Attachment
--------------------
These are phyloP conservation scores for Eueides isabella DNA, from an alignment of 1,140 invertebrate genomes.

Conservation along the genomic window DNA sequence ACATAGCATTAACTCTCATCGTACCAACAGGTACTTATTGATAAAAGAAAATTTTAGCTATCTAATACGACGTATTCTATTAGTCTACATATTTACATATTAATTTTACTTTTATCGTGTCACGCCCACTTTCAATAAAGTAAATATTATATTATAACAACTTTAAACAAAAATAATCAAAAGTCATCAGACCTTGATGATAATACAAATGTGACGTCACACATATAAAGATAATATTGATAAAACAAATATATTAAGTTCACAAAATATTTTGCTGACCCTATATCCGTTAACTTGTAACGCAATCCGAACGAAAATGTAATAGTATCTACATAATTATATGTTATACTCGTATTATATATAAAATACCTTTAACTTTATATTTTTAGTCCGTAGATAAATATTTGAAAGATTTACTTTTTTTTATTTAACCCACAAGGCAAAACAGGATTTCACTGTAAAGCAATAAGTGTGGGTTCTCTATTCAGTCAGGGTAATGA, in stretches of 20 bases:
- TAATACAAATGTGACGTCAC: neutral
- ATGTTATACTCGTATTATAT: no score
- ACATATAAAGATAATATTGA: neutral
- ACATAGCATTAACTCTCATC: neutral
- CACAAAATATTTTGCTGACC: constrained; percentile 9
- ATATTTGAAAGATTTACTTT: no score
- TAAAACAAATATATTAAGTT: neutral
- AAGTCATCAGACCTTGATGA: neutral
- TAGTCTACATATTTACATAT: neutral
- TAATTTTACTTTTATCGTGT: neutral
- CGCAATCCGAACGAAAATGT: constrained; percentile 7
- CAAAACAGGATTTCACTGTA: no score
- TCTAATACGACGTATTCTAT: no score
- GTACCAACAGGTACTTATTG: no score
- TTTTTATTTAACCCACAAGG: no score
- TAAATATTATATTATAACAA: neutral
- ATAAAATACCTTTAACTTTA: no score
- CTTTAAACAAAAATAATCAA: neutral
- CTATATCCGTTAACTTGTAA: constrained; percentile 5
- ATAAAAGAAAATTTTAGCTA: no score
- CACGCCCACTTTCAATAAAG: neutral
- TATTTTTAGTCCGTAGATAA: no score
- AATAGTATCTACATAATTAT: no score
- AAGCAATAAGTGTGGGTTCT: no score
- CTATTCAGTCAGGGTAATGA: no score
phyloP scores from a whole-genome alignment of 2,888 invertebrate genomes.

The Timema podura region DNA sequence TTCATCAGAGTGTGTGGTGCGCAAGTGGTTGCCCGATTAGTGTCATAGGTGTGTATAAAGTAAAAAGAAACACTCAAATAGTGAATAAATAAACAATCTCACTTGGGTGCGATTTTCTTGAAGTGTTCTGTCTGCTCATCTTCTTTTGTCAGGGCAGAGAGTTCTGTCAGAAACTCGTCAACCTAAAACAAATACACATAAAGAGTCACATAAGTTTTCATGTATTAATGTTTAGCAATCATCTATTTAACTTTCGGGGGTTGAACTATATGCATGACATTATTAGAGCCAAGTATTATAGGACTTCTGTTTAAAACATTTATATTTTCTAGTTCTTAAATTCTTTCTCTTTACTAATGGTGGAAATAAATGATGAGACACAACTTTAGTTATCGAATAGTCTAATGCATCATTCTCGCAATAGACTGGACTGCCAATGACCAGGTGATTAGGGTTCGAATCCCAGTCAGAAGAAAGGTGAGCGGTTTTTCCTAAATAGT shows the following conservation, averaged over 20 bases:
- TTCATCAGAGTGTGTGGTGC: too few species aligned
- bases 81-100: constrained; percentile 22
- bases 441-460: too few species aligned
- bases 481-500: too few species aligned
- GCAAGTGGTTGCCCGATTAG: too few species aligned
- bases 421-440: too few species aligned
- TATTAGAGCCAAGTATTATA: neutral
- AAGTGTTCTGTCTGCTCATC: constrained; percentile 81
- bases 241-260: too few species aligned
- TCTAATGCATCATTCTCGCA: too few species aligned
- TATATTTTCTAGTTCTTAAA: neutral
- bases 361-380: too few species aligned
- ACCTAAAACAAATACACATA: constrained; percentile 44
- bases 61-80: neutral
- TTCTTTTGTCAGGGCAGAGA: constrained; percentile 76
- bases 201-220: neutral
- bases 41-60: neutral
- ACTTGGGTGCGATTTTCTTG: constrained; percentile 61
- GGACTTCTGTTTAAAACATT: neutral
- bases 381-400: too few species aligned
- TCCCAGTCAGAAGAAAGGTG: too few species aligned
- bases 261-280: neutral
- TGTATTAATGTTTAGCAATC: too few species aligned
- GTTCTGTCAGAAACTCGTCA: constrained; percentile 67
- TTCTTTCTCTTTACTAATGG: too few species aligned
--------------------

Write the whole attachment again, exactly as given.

These are phyloP conservation scores for Eueides isabella DNA, from an alignment of 1,140 invertebrate genomes.

Conservation along the genomic window DNA sequence ACATAGCATTAACTCTCATCGTACCAACAGGTACTTATTGATAAAAGAAAATTTTAGCTATCTAATACGACGTATTCTATTAGTCTACATATTTACATATTAATTTTACTTTTATCGTGTCACGCCCACTTTCAATAAAGTAAATATTATATTATAACAACTTTAAACAAAAATAATCAAAAGTCATCAGACCTTGATGATAATACAAATGTGACGTCACACATATAAAGATAATATTGATAAAACAAATATATTAAGTTCACAAAATATTTTGCTGACCCTATATCCGTTAACTTGTAACGCAATCCGAACGAAAATGTAATAGTATCTACATAATTATATGTTATACTCGTATTATATATAAAATACCTTTAACTTTATATTTTTAGTCCGTAGATAAATATTTGAAAGATTTACTTTTTTTTATTTAACCCACAAGGCAAAACAGGATTTCACTGTAAAGCAATAAGTGTGGGTTCTCTATTCAGTCAGGGTAATGA, in stretches of 20 bases:
- TAATACAAATGTGACGTCAC: neutral
- ATGTTATACTCGTATTATAT: no score
- ACATATAAAGATAATATTGA: neutral
- ACATAGCATTAACTCTCATC: neutral
- CACAAAATATTTTGCTGACC: constrained; percentile 9
- ATATTTGAAAGATTTACTTT: no score
- TAAAACAAATATATTAAGTT: neutral
- AAGTCATCAGACCTTGATGA: neutral
- TAGTCTACATATTTACATAT: neutral
- TAATTTTACTTTTATCGTGT: neutral
- CGCAATCCGAACGAAAATGT: constrained; percentile 7
- CAAAACAGGATTTCACTGTA: no score
- TCTAATACGACGTATTCTAT: no score
- GTACCAACAGGTACTTATTG: no score
- TTTTTATTTAACCCACAAGG: no score
- TAAATATTATATTATAACAA: neutral
- ATAAAATACCTTTAACTTTA: no score
- CTTTAAACAAAAATAATCAA: neutral
- CTATATCCGTTAACTTGTAA: constrained; percentile 5
- ATAAAAGAAAATTTTAGCTA: no score
- CACGCCCACTTTCAATAAAG: neutral
- TATTTTTAGTCCGTAGATAA: no score
- AATAGTATCTACATAATTAT: no score
- AAGCAATAAGTGTGGGTTCT: no score
- CTATTCAGTCAGGGTAATGA: no score
phyloP scores from a whole-genome alignment of 2,888 invertebrate genomes.

The Timema podura region DNA sequence TTCATCAGAGTGTGTGGTGCGCAAGTGGTTGCCCGATTAGTGTCATAGGTGTGTATAAAGTAAAAAGAAACACTCAAATAGTGAATAAATAAACAATCTCACTTGGGTGCGATTTTCTTGAAGTGTTCTGTCTGCTCATCTTCTTTTGTCAGGGCAGAGAGTTCTGTCAGAAACTCGTCAACCTAAAACAAATACACATAAAGAGTCACATAAGTTTTCATGTATTAATGTTTAGCAATCATCTATTTAACTTTCGGGGGTTGAACTATATGCATGACATTATTAGAGCCAAGTATTATAGGACTTCTGTTTAAAACATTTATATTTTCTAGTTCTTAAATTCTTTCTCTTTACTAATGGTGGAAATAAATGATGAGACACAACTTTAGTTATCGAATAGTCTAATGCATCATTCTCGCAATAGACTGGACTGCCAATGACCAGGTGATTAGGGTTCGAATCCCAGTCAGAAGAAAGGTGAGCGGTTTTTCCTAAATAGT shows the following conservation, averaged over 20 bases:
- TTCATCAGAGTGTGTGGTGC: too few species aligned
- bases 81-100: constrained; percentile 22
- bases 441-460: too few species aligned
- bases 481-500: too few species aligned
- GCAAGTGGTTGCCCGATTAG: too few species aligned
- bases 421-440: too few species aligned
- TATTAGAGCCAAGTATTATA: neutral
- AAGTGTTCTGTCTGCTCATC: constrained; percentile 81
- bases 241-260: too few species aligned
- TCTAATGCATCATTCTCGCA: too few species aligned
- TATATTTTCTAGTTCTTAAA: neutral
- bases 361-380: too few species aligned
- ACCTAAAACAAATACACATA: constrained; percentile 44
- bases 61-80: neutral
- TTCTTTTGTCAGGGCAGAGA: constrained; percentile 76
- bases 201-220: neutral
- bases 41-60: neutral
- ACTTGGGTGCGATTTTCTTG: constrained; percentile 61
- GGACTTCTGTTTAAAACATT: neutral
- bases 381-400: too few species aligned
- TCCCAGTCAGAAGAAAGGTG: too few species aligned
- bases 261-280: neutral
- TGTATTAATGTTTAGCAATC: too few species aligned
- GTTCTGTCAGAAACTCGTCA: constrained; percentile 67
- TTCTTTCTCTTTACTAATGG: too few species aligned